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The Battle of Altimarlach

                                                      THE BATTLE OF ALTiMARLACH
Gaelic: Uillt na Muirleach: the Stream of the Thieves
(so called because of the plunder which was taken from the bodies of the dead)

We usually think of the Massacre of Glencoe when we hear the name of Campbell being mentioned but it wasn't only
the Macdonalds who had reason to fear and despise the Campbells.

The Sinclairs, too, had reason to hate the Campbells.

The Battle of Altimarlach was fought on 13th July, 1680 between Sir John Campbell of Glenorchy and George Sinclair
of Keiss over the ownership of the Girnigoe Estates.

The dispute had arisen over money which the 6th Earl of Caithness was alleged to have borrowed from Sir John who
laid claim to the Sinclair lands and, in 1677, was actually granted the title of the Earl of Caithness with the subsidiary
title of Lord Berriedale by which the son of the Earl was invariably known.

George Sinclair of Keiss, a close relative of the 6th Earl, contested the claim which resulted in Glenorchy obtaining
royal permission to invade Caithness - a strange situation as he was already in possession of Girnigoe Castle which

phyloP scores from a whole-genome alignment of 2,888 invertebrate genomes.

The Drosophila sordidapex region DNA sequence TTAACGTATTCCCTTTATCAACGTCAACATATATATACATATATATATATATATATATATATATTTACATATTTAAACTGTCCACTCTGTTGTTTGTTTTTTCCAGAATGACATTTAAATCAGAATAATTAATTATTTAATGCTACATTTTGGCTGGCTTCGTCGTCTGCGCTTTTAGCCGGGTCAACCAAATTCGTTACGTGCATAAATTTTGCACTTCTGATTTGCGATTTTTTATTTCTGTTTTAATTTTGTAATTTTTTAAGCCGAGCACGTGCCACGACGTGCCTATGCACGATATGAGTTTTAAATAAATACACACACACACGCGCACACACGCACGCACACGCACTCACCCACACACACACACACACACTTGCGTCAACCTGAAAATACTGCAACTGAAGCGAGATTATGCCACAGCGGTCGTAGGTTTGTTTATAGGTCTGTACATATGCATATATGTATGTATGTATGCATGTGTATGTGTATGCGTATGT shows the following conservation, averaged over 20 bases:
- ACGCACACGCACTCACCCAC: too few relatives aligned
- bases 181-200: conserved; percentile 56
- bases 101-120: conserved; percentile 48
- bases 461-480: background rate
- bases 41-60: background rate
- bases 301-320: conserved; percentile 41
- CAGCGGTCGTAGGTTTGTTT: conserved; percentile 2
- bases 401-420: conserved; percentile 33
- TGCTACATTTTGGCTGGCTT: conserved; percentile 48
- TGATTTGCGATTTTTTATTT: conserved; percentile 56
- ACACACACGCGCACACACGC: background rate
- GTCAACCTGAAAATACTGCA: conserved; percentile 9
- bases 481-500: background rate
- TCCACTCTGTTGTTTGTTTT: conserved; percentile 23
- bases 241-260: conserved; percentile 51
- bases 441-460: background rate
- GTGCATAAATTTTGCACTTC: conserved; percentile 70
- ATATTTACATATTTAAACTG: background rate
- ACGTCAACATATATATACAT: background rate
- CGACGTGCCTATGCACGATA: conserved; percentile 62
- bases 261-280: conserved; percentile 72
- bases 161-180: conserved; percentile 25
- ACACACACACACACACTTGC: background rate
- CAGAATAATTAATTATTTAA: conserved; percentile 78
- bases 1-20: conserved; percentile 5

Keiss proceeded to batter into ruins.

Glenorchy i.e. Campbell even obtained several Companies of the King's forces.  This army marched from Perth and
arrived in Caithness on the 18th May and set up camp at Braemore which lies snugly below Morven, the highest hill
in Caithness.  This was part of the Berriedale Estate which Glenorchy had laid claim to when he was made the Earl
of Caithness.

On the 12th July he decided to move his army towards Wick and took possession of the Hill of Yarrows from where he
had a commanding view of the road to the North.  When a sudden mist came down he decided to approach Wick andtake the town by surprise.

The mist lifted as his army came down the Haster Burn and the alarm was raised by Sinclair's forces which were deployed
in and around Wick.  Reports are confused but it would seem that Glenorchy headed for Stirkoke and Altimarlach where he
decided to split his forces with half of them being positioned at the haugh* whilst the others were hidden in a convenient gully.

When the Sinclairs came up the Wick River to meet them they were attacked by the group in the haugh just where the burn
meets the river and, at the same time, the others emerged from the gully.  The Sinclairs were trapped against the Wick River
which is quite deep at this point.  Many of them were drowned and those who did manage to struggle to the opposite bank
were killed by Glenorchy's reserves.

There is no accurate record of the number of men involved but it is thought that Glenorchy commanded some 800 men
and the Sinclairs would have a simlar number.  The Sinclair casualties were said to number 300 whilst the Campbells lost
a mere handful.  The Campbell dead were buried where the commemorative cross now stands.

Peace was made on the following day and was signed in the Old Wick Town Hall which stood on the East side of the Old